Artist Tomashi Jackson explores the rhythms of labor and the poetic vernacular of popular culture and visuality in America.
After the 2008 crash the so-called new normal is an economy of producing more work for less pay. A question that follows the most urgent concern of survival and subsistence living is how artists can address labor without getting bogged down by discourse. One answer is to exert the body. Another is to look to the changing topos of popular culture at how we produce cultural narratives about work in daily life, in all its shifting forms. Tomashi Jackson is an artist who does both, a hybridist who grounds questions of labor and civic space in an amorphous terrain of American “vernacular.” Her composite language consists of an omnivorous diet of sources and outputs: raw building materials that stand in for civic infrastructure and public space; popular imagery, from iconic photos of black poets to celebrities sourced from the Internet; R&B songs from the early 1990s; a digital screen space layered with Skype conversations, music, and cut-out images, then translated into video. Jackson metabolizes these materials and sources into, most often, an installation environment of sound, sculpture, projection and performance. The end result is neither interior nor exterior, but decidedly mixed. And it is palpably worked over with the artist’s labor, hand, and her affections. Her most recent works, made in her studio at MIT, while in the ACT (Art, Culture, and Technology) program, are, in multiple senses of the term, labor-intensive..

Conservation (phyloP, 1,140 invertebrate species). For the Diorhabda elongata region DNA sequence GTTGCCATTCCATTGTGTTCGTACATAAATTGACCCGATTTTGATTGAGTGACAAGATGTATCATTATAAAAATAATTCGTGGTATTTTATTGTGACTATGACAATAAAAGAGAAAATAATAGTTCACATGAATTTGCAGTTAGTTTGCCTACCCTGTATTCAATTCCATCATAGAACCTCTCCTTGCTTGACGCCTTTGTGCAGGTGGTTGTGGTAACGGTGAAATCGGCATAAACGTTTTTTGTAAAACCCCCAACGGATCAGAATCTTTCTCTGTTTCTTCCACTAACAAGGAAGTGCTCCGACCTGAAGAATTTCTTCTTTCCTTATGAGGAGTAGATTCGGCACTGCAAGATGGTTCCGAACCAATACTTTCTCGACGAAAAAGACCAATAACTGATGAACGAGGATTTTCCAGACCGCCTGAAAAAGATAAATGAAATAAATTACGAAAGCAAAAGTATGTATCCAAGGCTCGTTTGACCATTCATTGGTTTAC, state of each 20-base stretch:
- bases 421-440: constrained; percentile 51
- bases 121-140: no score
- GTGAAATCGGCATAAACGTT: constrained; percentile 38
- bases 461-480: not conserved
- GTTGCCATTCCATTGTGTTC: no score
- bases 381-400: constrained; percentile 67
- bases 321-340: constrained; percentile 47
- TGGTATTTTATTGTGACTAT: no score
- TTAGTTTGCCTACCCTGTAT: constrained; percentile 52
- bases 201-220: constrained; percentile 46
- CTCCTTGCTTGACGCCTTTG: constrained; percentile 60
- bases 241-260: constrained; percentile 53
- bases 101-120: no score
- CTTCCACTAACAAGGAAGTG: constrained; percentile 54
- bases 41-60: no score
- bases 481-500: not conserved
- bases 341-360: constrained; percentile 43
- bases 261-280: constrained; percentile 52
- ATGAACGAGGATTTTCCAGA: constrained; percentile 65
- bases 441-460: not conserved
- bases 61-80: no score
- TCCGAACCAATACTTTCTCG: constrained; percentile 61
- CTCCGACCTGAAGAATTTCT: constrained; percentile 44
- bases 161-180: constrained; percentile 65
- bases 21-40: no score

Cora Fisher In your recent work you have taken to singing while performing repetitive tasks like cleaning, mopping, and trowelling. What are some connections here between music and work—in the double sense of artwork and labor?
Tomashi Jackson Music, especially music that is lyrical, is often generative, inspiring repetitive mimicry. One night in 2011 I listened to “History Repeats Itself” by A.O.S. while cleaning the paint splattered floor of my studio. The song became intertwined with my labor as I sang it to myself over and over again until the floor was clean. I recognized a productive link between music, repetition, and my hands. I thought about how this sort of maintenance labor is meant to be unseen. I remembered that my Great Aunts worked informally as domestics in Texas and California from around 1920 until retirement.